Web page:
Campus agrees to end crime cover-ups

January 2, 1998

A SECOND United States university has decided to make public the names and records of students involved in disciplinary proceedings in response to mounting concern at college crime.

Forced by a lawsuit to provide details of hearings in which students face charges on anything from cheating to assault or sexual harassment, Miami University of Oxford, Ohio, a top-ranking state university founded in 1809, is following a lead set by the University of Georgia four years ago.

Until recently, US universities kept such hearings strictly private, arguing the need to settle student disciplinary problems discreetly. But in Miami, Georgia, and some other states, student newspapers have led a drive for public access with mixed success.

At the University of North Carolina, the Daily Tar Heel is appealing against the result of a civil trial in which it lost its claim that disciplinary hearings were open meetings under state law. At the University of Maryland, the Diamondback is suing for details of thousands of dollars in campus parking fines allegedly notched up by the university's basketball stars. It has left some university administrators complaining of the "tabloidisation" of student affairs.

The Ohio case has come against the backdrop of debate over campus crime this year, with universities forced to counter claims in Congress and elsewhere that crime is vastly under-reported.

The parents of Jeanne Clery, a Pennsylvania student raped and murdered in 1987, continue to press for passage of the Accuracy in Campus Crime Reporting Act, introduced in Congress last February, through their Security on Campus group.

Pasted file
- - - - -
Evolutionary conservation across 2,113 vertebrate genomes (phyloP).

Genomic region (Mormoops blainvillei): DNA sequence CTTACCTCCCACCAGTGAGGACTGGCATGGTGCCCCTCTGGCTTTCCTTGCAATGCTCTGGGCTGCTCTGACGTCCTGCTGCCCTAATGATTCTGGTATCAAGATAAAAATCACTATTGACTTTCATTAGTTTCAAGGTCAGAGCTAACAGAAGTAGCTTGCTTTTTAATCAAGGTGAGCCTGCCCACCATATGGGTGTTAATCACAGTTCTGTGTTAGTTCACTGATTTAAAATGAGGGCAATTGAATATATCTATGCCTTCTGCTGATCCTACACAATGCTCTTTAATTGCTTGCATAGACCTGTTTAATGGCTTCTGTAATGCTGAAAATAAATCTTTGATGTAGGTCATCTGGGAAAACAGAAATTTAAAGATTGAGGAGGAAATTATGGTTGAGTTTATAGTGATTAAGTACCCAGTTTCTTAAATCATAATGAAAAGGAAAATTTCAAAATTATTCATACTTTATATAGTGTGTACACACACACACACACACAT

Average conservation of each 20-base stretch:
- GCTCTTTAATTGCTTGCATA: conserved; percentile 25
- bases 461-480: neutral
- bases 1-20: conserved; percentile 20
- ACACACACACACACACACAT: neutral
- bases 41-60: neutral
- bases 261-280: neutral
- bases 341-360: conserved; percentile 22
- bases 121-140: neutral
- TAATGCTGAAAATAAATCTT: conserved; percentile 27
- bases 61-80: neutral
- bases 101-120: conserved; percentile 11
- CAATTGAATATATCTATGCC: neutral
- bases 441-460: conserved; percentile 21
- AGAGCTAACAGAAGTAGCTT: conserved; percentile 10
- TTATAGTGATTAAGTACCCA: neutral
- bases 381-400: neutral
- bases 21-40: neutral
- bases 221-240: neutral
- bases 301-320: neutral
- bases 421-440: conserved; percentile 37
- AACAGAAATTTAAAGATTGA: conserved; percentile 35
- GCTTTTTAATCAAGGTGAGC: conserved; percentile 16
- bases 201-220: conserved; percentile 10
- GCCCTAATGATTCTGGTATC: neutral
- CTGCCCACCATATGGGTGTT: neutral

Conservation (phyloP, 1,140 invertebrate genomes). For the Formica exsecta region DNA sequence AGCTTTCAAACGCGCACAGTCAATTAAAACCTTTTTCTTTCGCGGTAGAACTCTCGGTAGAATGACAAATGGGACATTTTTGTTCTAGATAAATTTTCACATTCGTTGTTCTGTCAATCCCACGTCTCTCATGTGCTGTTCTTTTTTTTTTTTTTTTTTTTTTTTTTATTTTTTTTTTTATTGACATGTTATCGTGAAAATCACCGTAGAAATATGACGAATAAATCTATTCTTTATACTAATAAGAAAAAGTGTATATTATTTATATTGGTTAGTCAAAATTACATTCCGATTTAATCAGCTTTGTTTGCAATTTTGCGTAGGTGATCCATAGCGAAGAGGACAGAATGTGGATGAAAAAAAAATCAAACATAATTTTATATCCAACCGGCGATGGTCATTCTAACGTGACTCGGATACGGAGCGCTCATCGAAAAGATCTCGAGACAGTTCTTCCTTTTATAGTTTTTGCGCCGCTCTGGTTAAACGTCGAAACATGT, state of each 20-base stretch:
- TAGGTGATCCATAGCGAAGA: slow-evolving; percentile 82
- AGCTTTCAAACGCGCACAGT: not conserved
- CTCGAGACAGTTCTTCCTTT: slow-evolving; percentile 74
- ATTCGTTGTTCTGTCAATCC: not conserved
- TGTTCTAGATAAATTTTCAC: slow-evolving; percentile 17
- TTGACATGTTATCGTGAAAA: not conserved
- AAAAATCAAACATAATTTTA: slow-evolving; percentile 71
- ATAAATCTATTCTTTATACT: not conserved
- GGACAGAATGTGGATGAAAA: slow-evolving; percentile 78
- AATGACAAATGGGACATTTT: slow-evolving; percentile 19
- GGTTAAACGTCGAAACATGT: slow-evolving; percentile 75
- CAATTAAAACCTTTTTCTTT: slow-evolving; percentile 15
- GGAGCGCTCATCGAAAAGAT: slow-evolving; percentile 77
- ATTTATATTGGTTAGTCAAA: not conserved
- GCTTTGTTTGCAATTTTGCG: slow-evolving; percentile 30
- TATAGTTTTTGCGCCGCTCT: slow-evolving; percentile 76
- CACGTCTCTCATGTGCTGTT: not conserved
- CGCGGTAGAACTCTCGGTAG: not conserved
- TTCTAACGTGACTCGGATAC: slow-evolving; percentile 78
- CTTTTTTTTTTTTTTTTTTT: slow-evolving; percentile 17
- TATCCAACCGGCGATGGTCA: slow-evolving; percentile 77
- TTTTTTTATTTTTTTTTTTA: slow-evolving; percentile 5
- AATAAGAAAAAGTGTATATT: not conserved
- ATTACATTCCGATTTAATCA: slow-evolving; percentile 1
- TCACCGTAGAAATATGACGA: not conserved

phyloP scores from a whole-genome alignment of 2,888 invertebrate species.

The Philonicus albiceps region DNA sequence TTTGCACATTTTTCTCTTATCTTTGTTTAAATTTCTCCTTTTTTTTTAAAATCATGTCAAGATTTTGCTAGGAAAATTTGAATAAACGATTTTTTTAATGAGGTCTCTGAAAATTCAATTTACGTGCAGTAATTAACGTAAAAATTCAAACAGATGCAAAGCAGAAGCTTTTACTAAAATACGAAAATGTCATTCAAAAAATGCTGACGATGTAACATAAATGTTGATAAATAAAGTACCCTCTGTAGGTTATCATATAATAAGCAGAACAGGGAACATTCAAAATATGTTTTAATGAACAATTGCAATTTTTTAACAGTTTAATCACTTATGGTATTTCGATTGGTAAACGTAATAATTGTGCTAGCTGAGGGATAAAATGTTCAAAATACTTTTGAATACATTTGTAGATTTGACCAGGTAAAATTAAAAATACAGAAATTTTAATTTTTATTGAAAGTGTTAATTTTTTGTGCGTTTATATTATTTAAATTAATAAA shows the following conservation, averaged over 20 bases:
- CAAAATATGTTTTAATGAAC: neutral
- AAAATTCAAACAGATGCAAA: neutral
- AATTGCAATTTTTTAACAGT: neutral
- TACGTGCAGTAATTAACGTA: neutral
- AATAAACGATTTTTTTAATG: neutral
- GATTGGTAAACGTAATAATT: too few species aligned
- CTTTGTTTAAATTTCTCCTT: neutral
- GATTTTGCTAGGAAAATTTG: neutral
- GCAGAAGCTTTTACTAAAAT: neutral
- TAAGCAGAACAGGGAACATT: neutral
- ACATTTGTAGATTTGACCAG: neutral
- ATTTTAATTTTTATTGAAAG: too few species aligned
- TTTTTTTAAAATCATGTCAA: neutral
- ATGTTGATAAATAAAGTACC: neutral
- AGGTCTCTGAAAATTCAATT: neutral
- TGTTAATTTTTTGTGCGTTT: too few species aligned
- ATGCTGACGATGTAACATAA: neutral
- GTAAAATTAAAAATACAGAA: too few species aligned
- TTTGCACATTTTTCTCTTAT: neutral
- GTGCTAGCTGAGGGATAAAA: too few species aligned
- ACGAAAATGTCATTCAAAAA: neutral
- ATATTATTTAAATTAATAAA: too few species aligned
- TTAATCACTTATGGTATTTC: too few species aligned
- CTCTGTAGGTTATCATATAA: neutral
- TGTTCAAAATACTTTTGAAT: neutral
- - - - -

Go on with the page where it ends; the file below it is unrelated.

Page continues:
The bill would force colleges to document criminal incidents comprehensively. But while it now has 63 sponsors in the House of Representatives, it is opposed by the American Council on Education, the heavyweight lobbying group for higher education institutions.

There is speculation that the bill's most controversial provision - mandating that all university police logs and student disciplinary proceedings be open to the public - may be dropped in any final version.

Campus cover-ups have received a lot of press this year. While universities are loath to scare off prospective parents, they allegedly fail to report 75 per cent of crimes, arguing that confidentiality is a must for student witnesses.

The Ohio Supreme Court ordered Miami to turn over its records last summer, students' safety was of "utmost importance", at a time of escalating crime rates. The Supreme Court backed the ruling.

Judge Frances Sweeney for the Ohio court said: "For potential students and their parents it is imperative that they are made aware of all campus crime statistics and other types of student misconduct in order to make an intelligent decision on which university to attend."

Miami University was one of several cited by the Department of Education for failing to meet requirements for reporting crimes to the public. It now says it will reveal not only the details of how students were disciplined, but also their names.

"It is the beginning of a trend towards more openness, forcing schools to release this kind of information," said Mark Goodman, of the Student Press Law Centre in Washington.

The University of Georgia is the only college in the US known to conduct student disciplinary proceedings in public, after a Supreme Court case in 1993. Harry Montevideo, director of student publications at the university, said: "It would be hard to be a watchdog of this university without knowing what's going on."

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